I ventured out to the Creepermat yesterday mostly to wash the man's work clothes and my interview attire. I had a job interview scheduled for 3:30 at a discount clothing store; even though I'd already gotten an offer from a big retail giant, I hadn't gotten the final call to set up my orientation, so I had an interview set up at the other place as a backup plan.
Apparently yesterday was the day for grouchy women with two unruly children to want to do their laundry. Babysitters must take Fridays off. I got my laundry in the washers, only two loads this time, and sat down to start observing, only to realize that I'd forgotten my notebook. I searched around in my purse, which normally contains so many things that I could probably save a human life or disarm a bomb, and found not even the tiniest scrap of blank paper. I went out to my car and found a few hospital bills that I couldn't write on and a piece of junk mail about life insurance. I chose that, figuring the papers inside would be blank on the back. Wrong. I ended up using the back of the envelope to take my notes. Trying to decipher my tiny chicken scratch is almost humorous.
I sat in the end chair on the right, leaving room for one of the many moms or their heathens to sit down if need be. The tall woman directly in front of me using the expensive double load washers was lecturing her kids. "You guys need to start pickin' your clothes up off the floor so the dog don't sleep on 'em." Her kids couldn't have been much older than 3, 4 possibly 5 at the oldest. A blond woman with two kids arrived shortly after this lecture; she nearly slipped as she came in with her bundles. Her furry boots apparently had no tread. It would have been funny to see her fall, but I didn't get that lucky.
A large woman, also with two kids, sat on the other side of the 'mat on the window ledge. I don't know how she fit, but she did. Her kids, who looked to be about 8 and 12, were the ones actually doing the laundry while she sat back barking orders and bitching when they poured in too much detergent or dropped a clean sock on the dirty floor. The younger kid was wearing a pair of pants that completely ate his shoes, if he was even wearing any. I couldn't tell you either way.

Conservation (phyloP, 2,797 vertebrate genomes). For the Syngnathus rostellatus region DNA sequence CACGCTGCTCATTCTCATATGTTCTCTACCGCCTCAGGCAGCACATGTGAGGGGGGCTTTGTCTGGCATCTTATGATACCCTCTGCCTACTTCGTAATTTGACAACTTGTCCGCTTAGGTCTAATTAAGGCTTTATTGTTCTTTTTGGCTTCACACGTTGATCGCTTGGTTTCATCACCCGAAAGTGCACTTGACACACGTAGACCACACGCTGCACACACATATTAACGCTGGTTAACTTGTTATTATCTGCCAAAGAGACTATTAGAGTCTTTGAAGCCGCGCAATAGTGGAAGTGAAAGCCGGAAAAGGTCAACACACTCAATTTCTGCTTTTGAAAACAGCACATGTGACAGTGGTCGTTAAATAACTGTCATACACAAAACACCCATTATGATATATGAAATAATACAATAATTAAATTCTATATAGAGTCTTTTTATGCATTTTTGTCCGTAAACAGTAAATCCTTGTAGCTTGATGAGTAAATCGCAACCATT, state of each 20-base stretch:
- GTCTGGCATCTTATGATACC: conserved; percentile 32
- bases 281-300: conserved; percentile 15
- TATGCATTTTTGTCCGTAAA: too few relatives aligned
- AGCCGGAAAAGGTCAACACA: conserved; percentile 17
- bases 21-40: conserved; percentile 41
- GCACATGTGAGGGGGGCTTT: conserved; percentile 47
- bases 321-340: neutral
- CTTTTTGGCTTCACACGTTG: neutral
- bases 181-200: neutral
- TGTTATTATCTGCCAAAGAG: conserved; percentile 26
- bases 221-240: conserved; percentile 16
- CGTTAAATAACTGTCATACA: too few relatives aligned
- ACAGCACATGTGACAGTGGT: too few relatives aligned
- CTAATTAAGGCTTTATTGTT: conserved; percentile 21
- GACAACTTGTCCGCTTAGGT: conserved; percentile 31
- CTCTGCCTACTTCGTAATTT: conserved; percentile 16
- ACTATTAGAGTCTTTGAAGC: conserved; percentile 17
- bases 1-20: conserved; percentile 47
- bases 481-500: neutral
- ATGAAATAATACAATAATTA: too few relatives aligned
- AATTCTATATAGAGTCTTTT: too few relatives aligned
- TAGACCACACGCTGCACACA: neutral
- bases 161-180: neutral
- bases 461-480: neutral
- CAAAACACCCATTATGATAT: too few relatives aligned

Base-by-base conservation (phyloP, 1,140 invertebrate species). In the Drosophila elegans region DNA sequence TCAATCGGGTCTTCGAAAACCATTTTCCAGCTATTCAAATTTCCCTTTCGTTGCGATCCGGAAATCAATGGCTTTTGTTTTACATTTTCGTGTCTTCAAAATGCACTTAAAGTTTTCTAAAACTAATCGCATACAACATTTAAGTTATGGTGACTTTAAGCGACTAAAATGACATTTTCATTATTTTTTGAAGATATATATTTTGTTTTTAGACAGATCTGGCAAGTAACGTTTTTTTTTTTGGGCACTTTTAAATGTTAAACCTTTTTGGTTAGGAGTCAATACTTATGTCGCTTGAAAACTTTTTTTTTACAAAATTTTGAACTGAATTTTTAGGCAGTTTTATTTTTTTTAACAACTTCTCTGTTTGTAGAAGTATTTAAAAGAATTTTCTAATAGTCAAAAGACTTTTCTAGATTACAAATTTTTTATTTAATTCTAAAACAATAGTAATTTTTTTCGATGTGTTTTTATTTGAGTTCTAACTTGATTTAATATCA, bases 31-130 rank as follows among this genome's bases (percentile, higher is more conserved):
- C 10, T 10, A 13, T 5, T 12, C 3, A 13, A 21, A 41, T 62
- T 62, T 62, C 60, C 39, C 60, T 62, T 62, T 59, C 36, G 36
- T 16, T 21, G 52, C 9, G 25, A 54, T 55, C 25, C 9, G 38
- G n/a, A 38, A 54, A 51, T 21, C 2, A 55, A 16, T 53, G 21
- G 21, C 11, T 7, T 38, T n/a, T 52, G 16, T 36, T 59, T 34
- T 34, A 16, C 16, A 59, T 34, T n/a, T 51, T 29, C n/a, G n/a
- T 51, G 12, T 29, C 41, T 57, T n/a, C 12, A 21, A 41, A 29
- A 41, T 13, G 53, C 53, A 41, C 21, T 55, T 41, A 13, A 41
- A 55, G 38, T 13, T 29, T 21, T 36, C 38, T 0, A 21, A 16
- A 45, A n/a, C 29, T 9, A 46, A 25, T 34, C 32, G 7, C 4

Two older gentlemen had every one of the 14 smaller dryers on the right side of the 'mat running, each with only two or three items tumbling around. Nearly everything they had was white.
The blond lady's kids were running circles around the 'mat for most of the visit; she paid absolutely no attention to them. The younger kid kept running over to the gumball machine and staring inside intently, probably foaming at the mouth. I watched him walk over to her neat little $1 stacks of quarters and take one. There was enough yelling going on with the other two women screaming at their demon children; not wanting to hear yet another voice harmonizing with the rest of the chastising, I slid a stack of my own quarters into her collection. No one saw, and obviously the kid didn't even give it a second thought because he never bothered to return to the stacks to try to hide what he did.
The tall lady pulled a list out of her pocket; I wasn't hovering over her shoulder reading it, but my guess is it was a list of phone calls she needed to make, because she proceeded to pull out a stack of papers and making call after call. I could probably give you enough information about this woman for you to steal her identity; I guess it's a good thing I'm not that ignorant. I heard (and could have written down if I wanted to, considering how many phone calls she made) her full name, address, phone number, last 4 digits of her social security number, and about 4 account numbers. If I would have devoted complete attention to her, I could have figured out who she was calling each time, because she did not speak quietly. I was surprised that there are still people who are that careless with such sensitive information. The laundromat doesn't seem like the greatest place to make important phone calls, unless it's empty.
Annoyed with all of the disobedient children and careless parents, I was thankful when my dryer went off. I collected my clothes, gathered the rest of my things, and headed for the door. A cross-eyed girl was walking in as I was leaving. She looked at me and smiled...I think. I smiled back regardless and left to pick up my man.